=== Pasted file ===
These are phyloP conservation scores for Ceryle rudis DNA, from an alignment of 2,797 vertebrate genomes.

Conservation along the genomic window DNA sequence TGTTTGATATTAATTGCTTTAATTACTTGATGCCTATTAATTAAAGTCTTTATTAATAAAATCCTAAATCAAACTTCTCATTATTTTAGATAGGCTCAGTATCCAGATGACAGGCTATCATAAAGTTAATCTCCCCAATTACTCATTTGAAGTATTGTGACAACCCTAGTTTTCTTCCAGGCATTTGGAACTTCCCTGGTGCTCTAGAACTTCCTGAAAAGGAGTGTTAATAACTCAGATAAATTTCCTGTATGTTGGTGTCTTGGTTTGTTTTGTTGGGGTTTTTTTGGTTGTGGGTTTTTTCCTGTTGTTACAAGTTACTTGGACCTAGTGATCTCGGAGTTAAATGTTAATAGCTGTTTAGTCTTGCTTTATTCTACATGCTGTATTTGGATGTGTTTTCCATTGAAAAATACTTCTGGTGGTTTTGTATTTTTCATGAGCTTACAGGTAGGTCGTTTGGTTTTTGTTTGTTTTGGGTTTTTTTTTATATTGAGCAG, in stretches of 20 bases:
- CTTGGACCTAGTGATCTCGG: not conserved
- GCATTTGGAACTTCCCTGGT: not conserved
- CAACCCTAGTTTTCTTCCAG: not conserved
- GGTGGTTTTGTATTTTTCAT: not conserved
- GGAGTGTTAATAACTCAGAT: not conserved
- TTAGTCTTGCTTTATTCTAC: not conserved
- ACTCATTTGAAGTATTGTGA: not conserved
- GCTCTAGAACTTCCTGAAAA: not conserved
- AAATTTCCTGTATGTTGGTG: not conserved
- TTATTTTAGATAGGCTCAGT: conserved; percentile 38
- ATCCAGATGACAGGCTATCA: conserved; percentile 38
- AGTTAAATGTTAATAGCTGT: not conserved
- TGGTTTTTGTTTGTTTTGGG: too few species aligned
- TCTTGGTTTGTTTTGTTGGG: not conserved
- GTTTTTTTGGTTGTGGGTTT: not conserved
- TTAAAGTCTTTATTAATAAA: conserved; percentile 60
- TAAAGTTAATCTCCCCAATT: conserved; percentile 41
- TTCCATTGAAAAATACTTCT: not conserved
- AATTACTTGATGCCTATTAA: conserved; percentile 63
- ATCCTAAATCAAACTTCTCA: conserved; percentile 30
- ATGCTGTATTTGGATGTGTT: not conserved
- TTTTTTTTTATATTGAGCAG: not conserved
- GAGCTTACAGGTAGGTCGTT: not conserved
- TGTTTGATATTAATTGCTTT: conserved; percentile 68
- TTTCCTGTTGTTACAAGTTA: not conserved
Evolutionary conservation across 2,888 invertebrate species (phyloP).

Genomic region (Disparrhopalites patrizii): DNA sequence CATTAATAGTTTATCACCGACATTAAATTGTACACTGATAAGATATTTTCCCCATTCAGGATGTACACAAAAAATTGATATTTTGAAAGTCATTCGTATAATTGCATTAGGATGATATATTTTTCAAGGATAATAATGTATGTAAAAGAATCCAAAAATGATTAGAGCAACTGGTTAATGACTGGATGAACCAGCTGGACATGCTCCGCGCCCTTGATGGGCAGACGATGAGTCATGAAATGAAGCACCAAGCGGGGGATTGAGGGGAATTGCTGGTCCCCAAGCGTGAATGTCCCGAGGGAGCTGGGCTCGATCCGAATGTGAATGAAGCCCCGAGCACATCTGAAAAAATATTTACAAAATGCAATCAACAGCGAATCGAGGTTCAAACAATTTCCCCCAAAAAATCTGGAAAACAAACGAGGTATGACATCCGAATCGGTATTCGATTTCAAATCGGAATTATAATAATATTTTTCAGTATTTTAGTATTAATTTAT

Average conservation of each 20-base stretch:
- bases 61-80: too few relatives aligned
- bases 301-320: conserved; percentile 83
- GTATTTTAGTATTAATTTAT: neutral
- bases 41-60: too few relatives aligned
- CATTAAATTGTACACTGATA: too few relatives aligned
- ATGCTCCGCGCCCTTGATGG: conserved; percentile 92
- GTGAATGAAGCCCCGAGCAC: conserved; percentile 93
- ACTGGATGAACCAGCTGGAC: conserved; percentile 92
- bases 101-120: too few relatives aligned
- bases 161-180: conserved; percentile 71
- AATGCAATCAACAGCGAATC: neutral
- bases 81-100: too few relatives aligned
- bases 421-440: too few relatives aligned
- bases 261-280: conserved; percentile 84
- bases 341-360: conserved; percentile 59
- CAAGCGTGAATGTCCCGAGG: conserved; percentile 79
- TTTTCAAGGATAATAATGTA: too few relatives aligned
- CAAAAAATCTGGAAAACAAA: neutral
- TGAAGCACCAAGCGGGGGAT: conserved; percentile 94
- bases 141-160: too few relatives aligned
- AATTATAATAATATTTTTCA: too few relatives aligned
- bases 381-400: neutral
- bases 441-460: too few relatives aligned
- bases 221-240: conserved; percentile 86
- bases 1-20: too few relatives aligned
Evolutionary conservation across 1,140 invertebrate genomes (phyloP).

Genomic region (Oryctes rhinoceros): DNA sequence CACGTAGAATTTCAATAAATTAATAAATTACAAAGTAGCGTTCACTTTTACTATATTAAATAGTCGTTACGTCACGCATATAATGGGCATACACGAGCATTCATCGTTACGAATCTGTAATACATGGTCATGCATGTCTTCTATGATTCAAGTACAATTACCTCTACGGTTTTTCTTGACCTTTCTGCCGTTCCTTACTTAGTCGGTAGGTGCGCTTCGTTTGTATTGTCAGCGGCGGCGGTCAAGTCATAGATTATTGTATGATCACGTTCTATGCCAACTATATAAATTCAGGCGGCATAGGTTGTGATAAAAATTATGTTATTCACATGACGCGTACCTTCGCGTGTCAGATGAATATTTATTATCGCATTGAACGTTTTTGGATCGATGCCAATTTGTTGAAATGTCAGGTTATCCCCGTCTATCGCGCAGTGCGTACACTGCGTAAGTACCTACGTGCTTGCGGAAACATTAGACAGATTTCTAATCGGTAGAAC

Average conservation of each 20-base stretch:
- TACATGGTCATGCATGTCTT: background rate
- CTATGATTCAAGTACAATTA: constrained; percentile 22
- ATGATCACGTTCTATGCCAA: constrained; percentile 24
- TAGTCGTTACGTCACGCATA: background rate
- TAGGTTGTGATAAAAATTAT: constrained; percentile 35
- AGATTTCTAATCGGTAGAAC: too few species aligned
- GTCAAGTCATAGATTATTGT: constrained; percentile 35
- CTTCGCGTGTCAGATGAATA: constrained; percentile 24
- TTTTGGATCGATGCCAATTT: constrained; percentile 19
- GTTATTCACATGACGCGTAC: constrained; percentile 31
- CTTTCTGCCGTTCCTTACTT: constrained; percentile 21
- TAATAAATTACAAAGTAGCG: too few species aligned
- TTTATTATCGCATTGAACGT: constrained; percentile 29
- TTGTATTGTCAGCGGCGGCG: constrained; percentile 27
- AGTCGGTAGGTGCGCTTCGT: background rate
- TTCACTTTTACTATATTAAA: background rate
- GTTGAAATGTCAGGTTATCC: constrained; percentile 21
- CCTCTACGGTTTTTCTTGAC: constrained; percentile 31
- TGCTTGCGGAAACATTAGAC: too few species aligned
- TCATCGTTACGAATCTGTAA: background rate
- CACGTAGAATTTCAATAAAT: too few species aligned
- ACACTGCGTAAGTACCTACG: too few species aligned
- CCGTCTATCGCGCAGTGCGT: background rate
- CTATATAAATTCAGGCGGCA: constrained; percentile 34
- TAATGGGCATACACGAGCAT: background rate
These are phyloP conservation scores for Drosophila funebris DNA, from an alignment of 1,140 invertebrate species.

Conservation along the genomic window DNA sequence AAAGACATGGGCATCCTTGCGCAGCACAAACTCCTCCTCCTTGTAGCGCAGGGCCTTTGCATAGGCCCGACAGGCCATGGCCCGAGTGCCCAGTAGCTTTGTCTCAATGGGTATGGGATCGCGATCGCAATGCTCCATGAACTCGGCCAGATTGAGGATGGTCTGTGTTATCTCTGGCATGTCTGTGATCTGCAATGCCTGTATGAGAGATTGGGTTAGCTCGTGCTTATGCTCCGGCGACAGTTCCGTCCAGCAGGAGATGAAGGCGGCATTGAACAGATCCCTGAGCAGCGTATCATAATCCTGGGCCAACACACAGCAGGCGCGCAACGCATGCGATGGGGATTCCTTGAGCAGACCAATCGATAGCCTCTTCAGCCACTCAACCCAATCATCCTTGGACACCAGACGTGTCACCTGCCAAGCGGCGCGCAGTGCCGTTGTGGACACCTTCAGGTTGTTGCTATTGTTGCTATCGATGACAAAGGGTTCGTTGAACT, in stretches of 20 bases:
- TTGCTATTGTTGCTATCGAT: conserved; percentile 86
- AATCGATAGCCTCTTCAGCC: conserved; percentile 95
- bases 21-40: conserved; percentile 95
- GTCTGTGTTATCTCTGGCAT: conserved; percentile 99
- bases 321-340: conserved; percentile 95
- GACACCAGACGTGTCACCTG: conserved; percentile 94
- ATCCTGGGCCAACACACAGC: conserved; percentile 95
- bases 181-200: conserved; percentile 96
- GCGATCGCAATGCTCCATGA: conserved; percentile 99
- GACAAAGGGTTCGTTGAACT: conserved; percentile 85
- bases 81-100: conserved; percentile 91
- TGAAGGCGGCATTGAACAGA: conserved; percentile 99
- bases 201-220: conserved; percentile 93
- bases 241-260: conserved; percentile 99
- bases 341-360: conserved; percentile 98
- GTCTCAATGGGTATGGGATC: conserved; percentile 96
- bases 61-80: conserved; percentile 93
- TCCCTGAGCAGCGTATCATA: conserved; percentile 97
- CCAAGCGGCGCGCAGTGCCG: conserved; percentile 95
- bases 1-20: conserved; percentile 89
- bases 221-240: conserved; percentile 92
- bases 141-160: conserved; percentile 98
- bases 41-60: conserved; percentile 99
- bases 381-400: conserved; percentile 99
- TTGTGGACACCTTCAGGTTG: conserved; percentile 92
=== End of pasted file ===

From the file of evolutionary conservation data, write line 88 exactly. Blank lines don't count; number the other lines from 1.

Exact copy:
- bases 21-40: conserved; percentile 95